Thursday, November 15, 2007

Election funding: the HRC changes its mind

Opponents of the Electoral Finance Bill have made a lot of noise about the Human Rights Commission's submission [PDF] on the bill, which called the bill "a dramatic assault" on freedom of expression and called for it to be radically changed. But according to a story in yesterday's Independent (offline), it seems the HRC has changed its mind:

The Human Rights Commission has altered its view after the Justice and Electoral select committee's handling of the controversial Electoral Finance Bill, according to Green Party co- leader Russel Norman.


Norman said he understood the commission has written again to the committee. In the second letter the commission says it has been impressed that the select committee has gone a long way towards alleviating its concerns in its redrafting of the legislation, Norman said.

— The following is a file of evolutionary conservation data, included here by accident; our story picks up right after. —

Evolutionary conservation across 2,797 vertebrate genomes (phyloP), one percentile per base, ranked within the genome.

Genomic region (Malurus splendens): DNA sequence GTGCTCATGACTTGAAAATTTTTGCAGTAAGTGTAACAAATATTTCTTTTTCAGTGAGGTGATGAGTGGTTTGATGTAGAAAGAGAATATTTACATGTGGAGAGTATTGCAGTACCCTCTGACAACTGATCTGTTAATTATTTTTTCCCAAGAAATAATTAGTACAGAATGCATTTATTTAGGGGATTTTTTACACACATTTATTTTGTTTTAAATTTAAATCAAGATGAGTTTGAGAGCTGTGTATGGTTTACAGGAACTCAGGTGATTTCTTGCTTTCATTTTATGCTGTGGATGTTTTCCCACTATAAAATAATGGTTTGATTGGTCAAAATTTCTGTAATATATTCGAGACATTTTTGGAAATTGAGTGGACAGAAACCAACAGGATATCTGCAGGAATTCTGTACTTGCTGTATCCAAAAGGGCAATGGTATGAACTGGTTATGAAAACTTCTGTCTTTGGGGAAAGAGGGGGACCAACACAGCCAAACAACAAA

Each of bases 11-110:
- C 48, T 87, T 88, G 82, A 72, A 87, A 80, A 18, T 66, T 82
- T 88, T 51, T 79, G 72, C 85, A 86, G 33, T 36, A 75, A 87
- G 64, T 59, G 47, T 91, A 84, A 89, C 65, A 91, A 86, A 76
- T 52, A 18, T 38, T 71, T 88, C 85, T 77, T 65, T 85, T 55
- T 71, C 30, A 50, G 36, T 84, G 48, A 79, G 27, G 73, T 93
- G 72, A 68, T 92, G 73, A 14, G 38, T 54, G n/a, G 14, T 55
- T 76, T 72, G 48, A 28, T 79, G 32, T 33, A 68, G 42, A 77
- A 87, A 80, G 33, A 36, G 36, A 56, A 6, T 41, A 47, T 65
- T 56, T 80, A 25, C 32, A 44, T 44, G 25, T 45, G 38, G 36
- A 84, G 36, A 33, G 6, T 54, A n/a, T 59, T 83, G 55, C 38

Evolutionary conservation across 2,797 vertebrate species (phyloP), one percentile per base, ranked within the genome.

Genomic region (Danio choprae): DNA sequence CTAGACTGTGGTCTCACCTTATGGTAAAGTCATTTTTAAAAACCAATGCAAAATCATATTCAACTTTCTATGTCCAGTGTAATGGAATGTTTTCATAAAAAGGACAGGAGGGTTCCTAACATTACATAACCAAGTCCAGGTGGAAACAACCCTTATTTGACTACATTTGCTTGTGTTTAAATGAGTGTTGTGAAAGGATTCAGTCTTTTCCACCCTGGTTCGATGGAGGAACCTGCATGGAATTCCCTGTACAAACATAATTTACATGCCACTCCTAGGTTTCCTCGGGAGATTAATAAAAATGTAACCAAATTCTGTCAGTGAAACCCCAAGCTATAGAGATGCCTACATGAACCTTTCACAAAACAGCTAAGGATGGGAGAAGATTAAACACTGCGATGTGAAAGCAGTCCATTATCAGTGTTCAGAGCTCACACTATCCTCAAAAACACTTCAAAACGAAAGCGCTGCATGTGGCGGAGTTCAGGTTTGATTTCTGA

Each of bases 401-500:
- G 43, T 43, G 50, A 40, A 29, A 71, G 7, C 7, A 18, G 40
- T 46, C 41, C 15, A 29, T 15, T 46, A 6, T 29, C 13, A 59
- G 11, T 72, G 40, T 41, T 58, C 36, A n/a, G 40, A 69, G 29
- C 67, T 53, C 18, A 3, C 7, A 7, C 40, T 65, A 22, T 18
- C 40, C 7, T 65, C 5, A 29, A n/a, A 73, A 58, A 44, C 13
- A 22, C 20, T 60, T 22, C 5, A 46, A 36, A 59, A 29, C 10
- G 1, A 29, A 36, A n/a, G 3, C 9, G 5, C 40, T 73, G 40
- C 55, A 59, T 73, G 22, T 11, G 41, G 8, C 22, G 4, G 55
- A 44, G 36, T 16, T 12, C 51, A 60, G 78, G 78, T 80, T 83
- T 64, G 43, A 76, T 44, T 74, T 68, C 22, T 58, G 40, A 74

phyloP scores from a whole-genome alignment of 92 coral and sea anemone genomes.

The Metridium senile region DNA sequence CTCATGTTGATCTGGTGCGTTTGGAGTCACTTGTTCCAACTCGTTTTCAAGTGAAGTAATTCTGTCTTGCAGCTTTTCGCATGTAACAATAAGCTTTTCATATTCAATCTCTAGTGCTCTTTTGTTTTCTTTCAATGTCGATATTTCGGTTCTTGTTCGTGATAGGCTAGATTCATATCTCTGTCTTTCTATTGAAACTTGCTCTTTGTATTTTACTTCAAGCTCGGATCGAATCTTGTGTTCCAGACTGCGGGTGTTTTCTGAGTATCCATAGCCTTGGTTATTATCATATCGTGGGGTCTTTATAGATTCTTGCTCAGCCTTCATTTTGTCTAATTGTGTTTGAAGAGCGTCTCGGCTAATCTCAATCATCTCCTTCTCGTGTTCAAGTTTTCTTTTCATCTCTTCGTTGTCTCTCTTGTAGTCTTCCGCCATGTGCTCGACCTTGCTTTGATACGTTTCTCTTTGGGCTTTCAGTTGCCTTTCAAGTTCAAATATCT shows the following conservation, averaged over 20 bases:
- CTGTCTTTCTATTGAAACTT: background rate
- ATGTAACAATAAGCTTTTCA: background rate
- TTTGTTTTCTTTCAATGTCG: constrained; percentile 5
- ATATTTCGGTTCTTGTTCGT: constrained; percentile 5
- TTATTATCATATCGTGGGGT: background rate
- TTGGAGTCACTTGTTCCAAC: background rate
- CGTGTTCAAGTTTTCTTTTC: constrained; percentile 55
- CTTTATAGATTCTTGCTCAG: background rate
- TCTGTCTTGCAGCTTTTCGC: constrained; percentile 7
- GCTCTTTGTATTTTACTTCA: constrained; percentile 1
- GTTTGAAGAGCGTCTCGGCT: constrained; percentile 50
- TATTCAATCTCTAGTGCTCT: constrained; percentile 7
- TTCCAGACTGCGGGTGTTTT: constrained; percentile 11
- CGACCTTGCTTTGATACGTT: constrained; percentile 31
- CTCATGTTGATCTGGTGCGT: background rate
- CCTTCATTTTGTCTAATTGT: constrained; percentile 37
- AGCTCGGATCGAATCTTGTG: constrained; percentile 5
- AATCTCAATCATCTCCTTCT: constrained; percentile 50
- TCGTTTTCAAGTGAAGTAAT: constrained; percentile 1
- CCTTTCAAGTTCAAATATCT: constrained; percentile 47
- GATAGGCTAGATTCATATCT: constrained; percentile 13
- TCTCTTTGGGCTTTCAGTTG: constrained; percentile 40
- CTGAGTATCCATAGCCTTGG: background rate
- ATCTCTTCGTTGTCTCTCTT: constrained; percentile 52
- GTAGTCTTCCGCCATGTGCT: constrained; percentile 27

This prospect was always apparent, given that the HRC's conclusion was based on the definition of electoral advertising, the high regulatory burden on (small) third parties, and the bill's discrimination against children and young people. But these flaws were widely pointed out, even by the bills' supporters, and so were highly likely to be changed. And now that they have been, the EFB's opponents will have to come clean about the fact that they're not really defending democracy or freedom of expression, but rather the "right" of the rich to try and buy themselves power.